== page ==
This article was originally published in June 2011 but is republished due to high interest in finding apps. It’s based on The Best Tools to Help you Discover New Mobile Apps, by Hillel Fuld.
Back in June ’11, there were over 500,000 iOS apps (for iPhone, iPad and iPod) and 250,000 Android apps, as well as apps for BlackBerry, Nokia, WebOS, Windows Phone 7, and other platforms. They’re almost all quite affordable or free, and many are dedicated to health and fitness. But the number is still so overwhelming that finding what you need a challenge.
The tremendous variety is good news for consumers, but how do you find the best apps for your needs and filter out the junk? It’s so out of control that startups and established companies are responding with even more apps – to help you find apps.
Of the various app-discovery apps listed, we liked Appolicious and Chomp. Because Appolicious is affiliated with Yahoo!, it’s able to exploit a great search engine, but it also adds social networking so you can see what apps your friends are using. Chomp takes a different approach, and in the YouTube video below, Chomp’s young CEO explains why they developed a proprietary search algorithm specifically for apps.
For our test, we used Appolicious to search by keyword and to browse the Health & Fitness category, where we found over 22,000 Health & Fitness apps in the following subcategories.
- Dental Health
- Fitness Trackers
- Disease Reference
- Drug Reference
- First Aid
- Immunization Schedule
- Lab Values
- Medical Calculators
- Medical Coding
- Ride Trackers
- Run Trackers
- White Noise
- Weight Loss
- Calorie Trackers
- Women’s Health
More Discovery Apps
Fuld’s article includes several other app discovery programs, including smartphone apps. They include: Appboy, AppESP, AppPicker, Appsfire, AppStoreHQ, Discovr, Frenzapp, and Zwapp. (mHealthTalk update: Health professional should look into Happtique, described in a comment below.)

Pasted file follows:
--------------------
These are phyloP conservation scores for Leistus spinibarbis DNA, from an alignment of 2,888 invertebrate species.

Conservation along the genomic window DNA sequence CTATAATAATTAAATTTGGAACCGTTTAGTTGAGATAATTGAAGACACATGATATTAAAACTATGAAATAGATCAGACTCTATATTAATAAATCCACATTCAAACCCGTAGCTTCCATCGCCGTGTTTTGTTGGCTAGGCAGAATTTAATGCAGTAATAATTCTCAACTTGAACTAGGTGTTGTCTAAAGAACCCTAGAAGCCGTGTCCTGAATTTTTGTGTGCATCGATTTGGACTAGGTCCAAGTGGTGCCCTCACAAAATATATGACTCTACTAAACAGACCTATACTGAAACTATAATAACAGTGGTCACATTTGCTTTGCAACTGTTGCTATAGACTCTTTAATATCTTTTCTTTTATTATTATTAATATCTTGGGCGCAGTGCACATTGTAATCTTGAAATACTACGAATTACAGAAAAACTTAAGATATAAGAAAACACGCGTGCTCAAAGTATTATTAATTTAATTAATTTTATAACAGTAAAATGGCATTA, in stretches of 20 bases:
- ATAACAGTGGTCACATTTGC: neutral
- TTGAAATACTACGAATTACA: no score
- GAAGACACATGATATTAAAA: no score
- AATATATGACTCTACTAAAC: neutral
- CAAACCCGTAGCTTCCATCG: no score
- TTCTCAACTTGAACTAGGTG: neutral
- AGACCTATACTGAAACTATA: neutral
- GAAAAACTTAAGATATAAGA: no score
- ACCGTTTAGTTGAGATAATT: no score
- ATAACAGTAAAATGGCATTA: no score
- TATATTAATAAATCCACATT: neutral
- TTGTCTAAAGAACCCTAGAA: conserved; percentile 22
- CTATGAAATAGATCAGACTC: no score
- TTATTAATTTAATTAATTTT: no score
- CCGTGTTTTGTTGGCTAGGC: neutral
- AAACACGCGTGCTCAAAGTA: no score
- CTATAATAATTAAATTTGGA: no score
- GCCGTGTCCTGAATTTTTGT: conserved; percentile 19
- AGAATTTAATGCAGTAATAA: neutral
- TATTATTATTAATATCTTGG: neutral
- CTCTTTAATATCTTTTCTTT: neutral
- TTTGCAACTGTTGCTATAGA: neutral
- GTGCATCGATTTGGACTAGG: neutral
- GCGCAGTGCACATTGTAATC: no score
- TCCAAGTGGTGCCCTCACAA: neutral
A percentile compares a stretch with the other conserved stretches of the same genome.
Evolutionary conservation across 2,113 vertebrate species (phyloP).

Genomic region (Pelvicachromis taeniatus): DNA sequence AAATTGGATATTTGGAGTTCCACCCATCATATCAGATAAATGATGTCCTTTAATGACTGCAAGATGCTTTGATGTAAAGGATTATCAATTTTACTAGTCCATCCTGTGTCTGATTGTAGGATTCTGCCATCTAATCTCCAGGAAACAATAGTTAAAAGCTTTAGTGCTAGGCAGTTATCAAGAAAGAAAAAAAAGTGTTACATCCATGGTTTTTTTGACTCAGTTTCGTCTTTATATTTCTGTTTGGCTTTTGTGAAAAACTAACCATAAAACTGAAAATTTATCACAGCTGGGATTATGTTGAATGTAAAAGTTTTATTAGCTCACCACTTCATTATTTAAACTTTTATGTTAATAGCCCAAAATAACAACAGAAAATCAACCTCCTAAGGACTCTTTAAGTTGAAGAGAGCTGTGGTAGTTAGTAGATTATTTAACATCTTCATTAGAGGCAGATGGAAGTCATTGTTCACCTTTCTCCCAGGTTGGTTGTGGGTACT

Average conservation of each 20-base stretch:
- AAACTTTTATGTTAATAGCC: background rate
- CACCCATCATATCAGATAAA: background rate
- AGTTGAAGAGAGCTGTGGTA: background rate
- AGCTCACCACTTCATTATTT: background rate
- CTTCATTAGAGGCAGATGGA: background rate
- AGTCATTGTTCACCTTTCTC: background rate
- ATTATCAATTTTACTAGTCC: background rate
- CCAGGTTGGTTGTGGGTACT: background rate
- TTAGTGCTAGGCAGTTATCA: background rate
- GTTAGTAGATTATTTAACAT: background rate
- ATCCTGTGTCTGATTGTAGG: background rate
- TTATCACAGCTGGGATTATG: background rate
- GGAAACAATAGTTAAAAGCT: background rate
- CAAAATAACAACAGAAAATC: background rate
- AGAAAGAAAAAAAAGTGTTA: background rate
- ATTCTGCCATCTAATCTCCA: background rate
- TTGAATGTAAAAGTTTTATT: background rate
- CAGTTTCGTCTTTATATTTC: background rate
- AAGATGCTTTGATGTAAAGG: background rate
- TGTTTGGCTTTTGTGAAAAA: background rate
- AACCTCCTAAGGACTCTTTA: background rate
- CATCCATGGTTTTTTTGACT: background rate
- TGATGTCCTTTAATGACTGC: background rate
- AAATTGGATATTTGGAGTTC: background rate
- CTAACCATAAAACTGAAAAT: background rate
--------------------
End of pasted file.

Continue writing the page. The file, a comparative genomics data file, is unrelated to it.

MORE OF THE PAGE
If you know of others or want to share your experience finding apps, please comment below.
Some Perspective on the Numbers
Whether it’s 500,000 or 22,000, it’s still a flood of apps that’s getting out of control. Let me put the numbers in perspective by reflecting on the early days of the IBM PC. I was an IBM systems engineer in San Antonio and remember buying a 2” thick book cataloging 3,000 PC apps just 6 months after product launch – unheard of.
I bought a full blown model of IBM’s first PC because the entire cost (nearly $5,000 retail price, and that’s in 1981 dollars) could be deducted from my pay each month, and I got an employee discount of about 20%. In case you’re wondering, that PC had a 4.77 MHz Intel microprocessor, 64KB of memory, two 120KB floppy disk drives, a monochrome monitor, a matrix printer, a 300 bps telephone modem, the PC DOS operating system, VisiCalc spreadsheet program, EasyWriter word processor, IBM BASIC programming language, and IBM Communications Manager software for connecting to remote bulletin boards. Now compare that, and the “unheard of” 3,000 apps, with today’s smartphone market.